Photo credit: NW Extension District


According to the Environmental Protection Agency (EPA), the term sustainability has emerged because of significant concerns about the unintended social, environmental, and economic consequences of our world’s rapid growth.  Sustainability is based on the simple principle: Everything we need for our survival and well-being depends, either directly or indirectly, on our natural environment. Therefore, sustainability creates and maintains the conditions under which humans and nature can exist in harmony, fulfilling the social, economic, and other requirements of present and future generations.

WHEW!  A mouthful, to be sure.  Nevertheless, issues of sustainability are often overlooked on the individual level.

Did you know that during the United States’ (US) participation in World War I (from 1917 – 1918), the US had a US Food Administration (USFA) agency?  This agency was responsible for food distribution to the US Army overseas and the Allies’ food reserves.  This agency also organized a campaign to encourage Americans to support this effort through individual food conservation messages, media campaigns, and food education programs.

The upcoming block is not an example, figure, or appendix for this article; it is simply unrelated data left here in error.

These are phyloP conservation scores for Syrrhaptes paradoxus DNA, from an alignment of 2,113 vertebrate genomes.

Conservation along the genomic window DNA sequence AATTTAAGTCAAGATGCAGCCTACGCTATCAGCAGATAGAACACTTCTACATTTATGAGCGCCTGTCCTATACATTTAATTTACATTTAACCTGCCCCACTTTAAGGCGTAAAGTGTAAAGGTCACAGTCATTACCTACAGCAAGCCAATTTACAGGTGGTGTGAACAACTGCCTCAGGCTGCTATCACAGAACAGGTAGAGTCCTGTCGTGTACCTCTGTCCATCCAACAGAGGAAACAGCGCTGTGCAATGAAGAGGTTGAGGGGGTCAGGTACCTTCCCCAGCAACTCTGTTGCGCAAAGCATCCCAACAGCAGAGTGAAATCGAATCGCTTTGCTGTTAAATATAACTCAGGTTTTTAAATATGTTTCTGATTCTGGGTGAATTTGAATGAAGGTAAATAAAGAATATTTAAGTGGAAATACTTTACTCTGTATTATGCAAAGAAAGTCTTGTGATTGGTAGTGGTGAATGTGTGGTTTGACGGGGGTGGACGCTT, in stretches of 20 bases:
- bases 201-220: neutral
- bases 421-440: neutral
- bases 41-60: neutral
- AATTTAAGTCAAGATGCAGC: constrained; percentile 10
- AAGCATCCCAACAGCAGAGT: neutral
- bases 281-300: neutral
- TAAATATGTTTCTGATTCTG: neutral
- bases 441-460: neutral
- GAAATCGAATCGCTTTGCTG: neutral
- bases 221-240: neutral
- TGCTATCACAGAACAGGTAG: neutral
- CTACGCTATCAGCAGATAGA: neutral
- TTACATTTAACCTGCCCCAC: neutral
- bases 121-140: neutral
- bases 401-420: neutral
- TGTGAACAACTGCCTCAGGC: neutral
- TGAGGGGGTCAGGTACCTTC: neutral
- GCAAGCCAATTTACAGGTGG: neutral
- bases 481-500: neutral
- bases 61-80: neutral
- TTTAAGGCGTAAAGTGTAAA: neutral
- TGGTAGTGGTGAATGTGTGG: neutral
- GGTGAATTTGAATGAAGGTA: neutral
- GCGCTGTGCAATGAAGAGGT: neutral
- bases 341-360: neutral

Now, 100 years later, this food conservation effort is still applicable.

Everyone can do his or her part in combating waste of all kinds.  According to the USDA, reducing consumer-level loss is an important step toward reducing food waste in the United States.  USDA estimates that almost 30 percent of the available U.S. food supply was lost from human consumption at the retail and consumer levels.

Every one of us can promote practices to strengthen our natural environment and quality of life.  Even the EPA has some suggestions for reducing personal food waste:

  1. Shop your refrigerator first! Cook or eat what you already have at home before buying more.
  1. Plan your menu before you go shopping and buy only those things on your menu.
  2. Buy only what you realistically need and will use. Buying in bulk only saves money if you are able to use the food before it spoils.
  3. Be creative! If safe and healthy, use the edible parts of food that you normally do not eat. For example, stale bread can be used to make croutons and beet tops can be sautéed for a delicious side dish.
  4. Freeze, preserve, or can surplus fruits and vegetables – especially abundant seasonal produce.
  5. At restaurants, order only what you can finish by asking about portion sizes and be aware of side dishes included with entrees. Take home the leftovers and keep them for your next meal.
  6. At all-you-can-eat buffets, take only what you can eat.

Reducing food waste – a simple action of sustainability.  Let’s give it a try!  And pay homage to this 100-year-old sustainability campaign that can resonate for the next century.

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